There’s a traffic jam of humongous trucks in front of me, and I’m teetering between a landslide of rocks and a sheer drop off a towering cliff, adamant that I won’t be reversing.
And so begins my journey in the Kingdom of Bhutan, at which we arrived by the most grandiose border point I’ve ever seen: a golden gate befitting a kingdom, opened on command to let our convoy of Skoda Yetis through.
This article was originally published on 20 November 2016. We're revisiting some of Autocar's most popular features to provide engaging content in these difficult times.
You’ll be familiar with the Yeti, that boxy, Marmite-styling SUV launched in 2010 and one of the early contenders in a now swamped segment. But despite fresher cars such as the Kia Sportage and Nissan Qashqai, Skoda is still keeping up; it sold more Yetis in the UK in 2015 than ever before.
So what exactly am I doing in Bhutan? Well, it’s one of the most remote countries in the world, considered the ultimate Shangri-La, so it’s the perfect place to see whether a Yeti can stand up to the toughest of elements. There’s also a far more tenuous reason: Bhutanese people believe in the existence of the car’s namesake, the yeti. My destination is a wildlife sanctuary where yetis – or megoe, as they’re called in Bhutan – supposedly reside.
To get there, we – a convoy of Bhutanese guides and back-up – start at the border town with India, Samdrup Jongkhar, on the southern edge of the landlocked country. As we climb away from the quiet hubbub of the town, we quickly come to the mountain roads, full of the unexpected – wandering cows and smiling, waving people – as well as Buddhist shrines. I soon realise this isn’t a place for car spotting. There’s only a handful of vehicles. The most prevalent are big Tata trucks (see ‘The vehicles of Bhutan’, overleaf) adorned with multi-coloured religious symbolism and chugging out big clouds of black smoke.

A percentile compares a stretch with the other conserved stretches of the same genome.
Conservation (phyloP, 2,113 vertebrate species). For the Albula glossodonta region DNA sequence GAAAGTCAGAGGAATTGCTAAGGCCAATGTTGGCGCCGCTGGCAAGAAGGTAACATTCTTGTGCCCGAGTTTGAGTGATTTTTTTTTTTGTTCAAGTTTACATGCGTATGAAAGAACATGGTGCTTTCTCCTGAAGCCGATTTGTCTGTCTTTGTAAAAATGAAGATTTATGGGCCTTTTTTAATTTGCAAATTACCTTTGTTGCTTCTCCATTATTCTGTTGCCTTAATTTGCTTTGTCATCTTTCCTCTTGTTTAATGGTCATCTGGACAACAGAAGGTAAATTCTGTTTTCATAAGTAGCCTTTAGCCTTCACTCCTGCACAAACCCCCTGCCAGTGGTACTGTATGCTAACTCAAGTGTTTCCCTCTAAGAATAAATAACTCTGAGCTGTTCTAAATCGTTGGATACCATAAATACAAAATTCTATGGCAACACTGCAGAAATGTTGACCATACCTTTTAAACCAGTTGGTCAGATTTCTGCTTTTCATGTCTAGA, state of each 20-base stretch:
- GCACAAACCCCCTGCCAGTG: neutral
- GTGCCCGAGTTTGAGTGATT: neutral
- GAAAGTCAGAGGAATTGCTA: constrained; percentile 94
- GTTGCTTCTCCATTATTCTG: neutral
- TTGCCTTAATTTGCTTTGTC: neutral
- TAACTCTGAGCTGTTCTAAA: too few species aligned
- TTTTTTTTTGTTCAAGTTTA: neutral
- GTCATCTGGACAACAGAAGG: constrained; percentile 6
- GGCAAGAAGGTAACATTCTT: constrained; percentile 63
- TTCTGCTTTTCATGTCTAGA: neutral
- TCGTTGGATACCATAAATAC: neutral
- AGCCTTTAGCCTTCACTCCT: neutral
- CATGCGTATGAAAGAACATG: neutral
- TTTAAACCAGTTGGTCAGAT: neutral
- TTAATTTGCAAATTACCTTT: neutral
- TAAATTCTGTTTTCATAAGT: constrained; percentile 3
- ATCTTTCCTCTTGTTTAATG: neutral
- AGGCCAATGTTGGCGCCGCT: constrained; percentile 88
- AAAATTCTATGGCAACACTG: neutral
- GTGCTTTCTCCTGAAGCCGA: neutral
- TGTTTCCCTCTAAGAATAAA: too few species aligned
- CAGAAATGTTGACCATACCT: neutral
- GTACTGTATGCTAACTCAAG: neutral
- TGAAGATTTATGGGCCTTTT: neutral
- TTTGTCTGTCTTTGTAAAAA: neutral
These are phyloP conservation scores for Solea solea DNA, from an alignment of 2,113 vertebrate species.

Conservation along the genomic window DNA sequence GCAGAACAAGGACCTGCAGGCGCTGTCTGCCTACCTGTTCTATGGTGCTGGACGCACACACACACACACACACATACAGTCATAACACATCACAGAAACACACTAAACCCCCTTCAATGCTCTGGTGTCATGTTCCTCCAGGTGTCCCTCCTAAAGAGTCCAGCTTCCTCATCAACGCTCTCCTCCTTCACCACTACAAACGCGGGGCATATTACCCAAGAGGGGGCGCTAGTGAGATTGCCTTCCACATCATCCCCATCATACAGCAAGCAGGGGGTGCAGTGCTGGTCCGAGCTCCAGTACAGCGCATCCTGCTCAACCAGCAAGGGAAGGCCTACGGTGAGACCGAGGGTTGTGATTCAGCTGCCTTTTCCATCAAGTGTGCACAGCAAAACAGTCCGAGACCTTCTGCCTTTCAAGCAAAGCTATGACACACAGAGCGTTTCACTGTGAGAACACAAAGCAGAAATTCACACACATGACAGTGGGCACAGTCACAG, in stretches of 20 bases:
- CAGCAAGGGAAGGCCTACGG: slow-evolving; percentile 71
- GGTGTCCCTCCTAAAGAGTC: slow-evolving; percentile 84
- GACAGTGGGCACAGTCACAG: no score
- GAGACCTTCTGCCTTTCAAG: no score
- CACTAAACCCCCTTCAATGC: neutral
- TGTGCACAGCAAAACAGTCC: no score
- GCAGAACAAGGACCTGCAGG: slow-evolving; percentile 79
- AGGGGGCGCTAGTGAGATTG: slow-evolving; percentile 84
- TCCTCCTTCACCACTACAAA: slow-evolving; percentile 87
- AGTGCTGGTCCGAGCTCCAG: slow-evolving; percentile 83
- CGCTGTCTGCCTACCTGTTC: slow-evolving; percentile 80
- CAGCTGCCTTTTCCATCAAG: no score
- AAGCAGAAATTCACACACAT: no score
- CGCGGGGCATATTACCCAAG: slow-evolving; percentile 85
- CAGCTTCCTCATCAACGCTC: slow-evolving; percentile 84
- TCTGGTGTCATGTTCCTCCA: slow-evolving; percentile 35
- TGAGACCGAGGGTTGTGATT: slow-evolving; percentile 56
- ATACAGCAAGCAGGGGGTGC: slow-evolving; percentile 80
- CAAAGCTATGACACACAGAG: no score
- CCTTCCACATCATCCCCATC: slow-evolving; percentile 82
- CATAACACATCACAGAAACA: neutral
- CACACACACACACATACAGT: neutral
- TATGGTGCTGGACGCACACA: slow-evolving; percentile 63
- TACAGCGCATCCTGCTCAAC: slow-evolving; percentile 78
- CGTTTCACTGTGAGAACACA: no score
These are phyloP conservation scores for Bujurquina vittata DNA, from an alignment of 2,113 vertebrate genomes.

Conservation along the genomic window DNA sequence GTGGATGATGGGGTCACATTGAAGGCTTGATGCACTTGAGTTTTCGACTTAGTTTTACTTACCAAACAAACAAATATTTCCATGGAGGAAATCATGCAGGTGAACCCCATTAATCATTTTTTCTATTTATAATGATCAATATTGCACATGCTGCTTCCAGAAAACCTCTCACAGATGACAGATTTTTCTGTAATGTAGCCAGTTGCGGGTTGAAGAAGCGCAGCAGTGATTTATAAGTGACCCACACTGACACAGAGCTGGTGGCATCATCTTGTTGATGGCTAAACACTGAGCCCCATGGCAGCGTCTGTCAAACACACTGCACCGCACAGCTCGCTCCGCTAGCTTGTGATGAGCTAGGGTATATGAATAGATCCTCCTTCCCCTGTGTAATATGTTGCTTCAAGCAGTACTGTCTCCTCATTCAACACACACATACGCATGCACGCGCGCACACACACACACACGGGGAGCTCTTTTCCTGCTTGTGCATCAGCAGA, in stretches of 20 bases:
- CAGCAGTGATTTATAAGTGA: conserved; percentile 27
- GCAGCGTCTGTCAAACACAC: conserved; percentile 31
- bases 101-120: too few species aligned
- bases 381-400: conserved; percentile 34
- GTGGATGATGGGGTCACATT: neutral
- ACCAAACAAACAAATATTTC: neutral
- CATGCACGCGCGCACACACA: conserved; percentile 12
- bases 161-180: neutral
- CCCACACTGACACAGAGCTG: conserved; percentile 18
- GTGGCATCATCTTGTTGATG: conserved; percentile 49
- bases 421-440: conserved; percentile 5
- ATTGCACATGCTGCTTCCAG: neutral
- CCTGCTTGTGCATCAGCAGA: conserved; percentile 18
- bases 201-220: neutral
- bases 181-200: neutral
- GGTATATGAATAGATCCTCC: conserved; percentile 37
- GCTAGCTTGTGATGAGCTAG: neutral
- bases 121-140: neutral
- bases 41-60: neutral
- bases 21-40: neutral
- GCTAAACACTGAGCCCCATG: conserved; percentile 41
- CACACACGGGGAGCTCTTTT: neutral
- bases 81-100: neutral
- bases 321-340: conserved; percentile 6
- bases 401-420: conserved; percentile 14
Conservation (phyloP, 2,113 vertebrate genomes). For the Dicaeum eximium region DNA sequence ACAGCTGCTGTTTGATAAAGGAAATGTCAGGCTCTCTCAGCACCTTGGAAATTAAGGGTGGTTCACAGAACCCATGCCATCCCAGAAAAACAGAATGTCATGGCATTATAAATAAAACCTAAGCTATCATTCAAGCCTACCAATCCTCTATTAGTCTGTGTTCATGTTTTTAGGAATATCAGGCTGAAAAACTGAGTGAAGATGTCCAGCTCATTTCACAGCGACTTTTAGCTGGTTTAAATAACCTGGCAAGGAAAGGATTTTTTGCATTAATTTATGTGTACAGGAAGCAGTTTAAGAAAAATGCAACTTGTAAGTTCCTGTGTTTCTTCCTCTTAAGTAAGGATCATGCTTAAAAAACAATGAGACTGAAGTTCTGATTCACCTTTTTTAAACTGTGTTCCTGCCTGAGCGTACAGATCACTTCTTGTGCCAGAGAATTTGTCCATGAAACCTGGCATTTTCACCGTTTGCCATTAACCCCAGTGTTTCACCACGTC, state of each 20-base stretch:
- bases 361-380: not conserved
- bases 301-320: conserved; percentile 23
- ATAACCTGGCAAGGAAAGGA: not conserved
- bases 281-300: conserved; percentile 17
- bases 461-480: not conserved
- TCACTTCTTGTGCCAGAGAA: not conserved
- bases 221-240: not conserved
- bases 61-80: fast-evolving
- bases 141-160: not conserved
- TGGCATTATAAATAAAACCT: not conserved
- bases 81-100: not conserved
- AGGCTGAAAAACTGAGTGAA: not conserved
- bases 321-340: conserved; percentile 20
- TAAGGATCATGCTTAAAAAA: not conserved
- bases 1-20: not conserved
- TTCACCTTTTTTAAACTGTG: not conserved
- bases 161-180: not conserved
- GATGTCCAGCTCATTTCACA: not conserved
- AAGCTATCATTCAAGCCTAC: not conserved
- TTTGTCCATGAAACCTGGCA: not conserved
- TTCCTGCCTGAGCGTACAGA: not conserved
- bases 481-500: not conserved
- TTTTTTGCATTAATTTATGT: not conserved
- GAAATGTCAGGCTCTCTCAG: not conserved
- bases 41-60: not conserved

In contrast, Bhutan’s prime minister, Tshering Tobgay, has something more sustainable planned for the nation’s vehicles: he wants everyone to go electric. It’s part of a broader environmental policy that says at least 60% of the land area must be forest – a figure they’ve already surpassed by 10% – and it’s the only nation in the world that is carbon negative. In 2014 Tobgay did a deal with Nissan to supply a bunch of electric Leafs. So committed is Bhutan that the king owns one (and a Toyota Land Cruiser, apparently) and the queen drives a Toyota Prius. Former environment minister Dasho Benji, who also owns a Leaf, told me uptake would come “slowly, slowly” and acknowledged that technology needed to improve for the cars to really take off. EVs are viable in the capital, Thimphu, but in the wilds of mountainous eastern Bhutan where we’re driving, an EV wouldn’t last five minutes.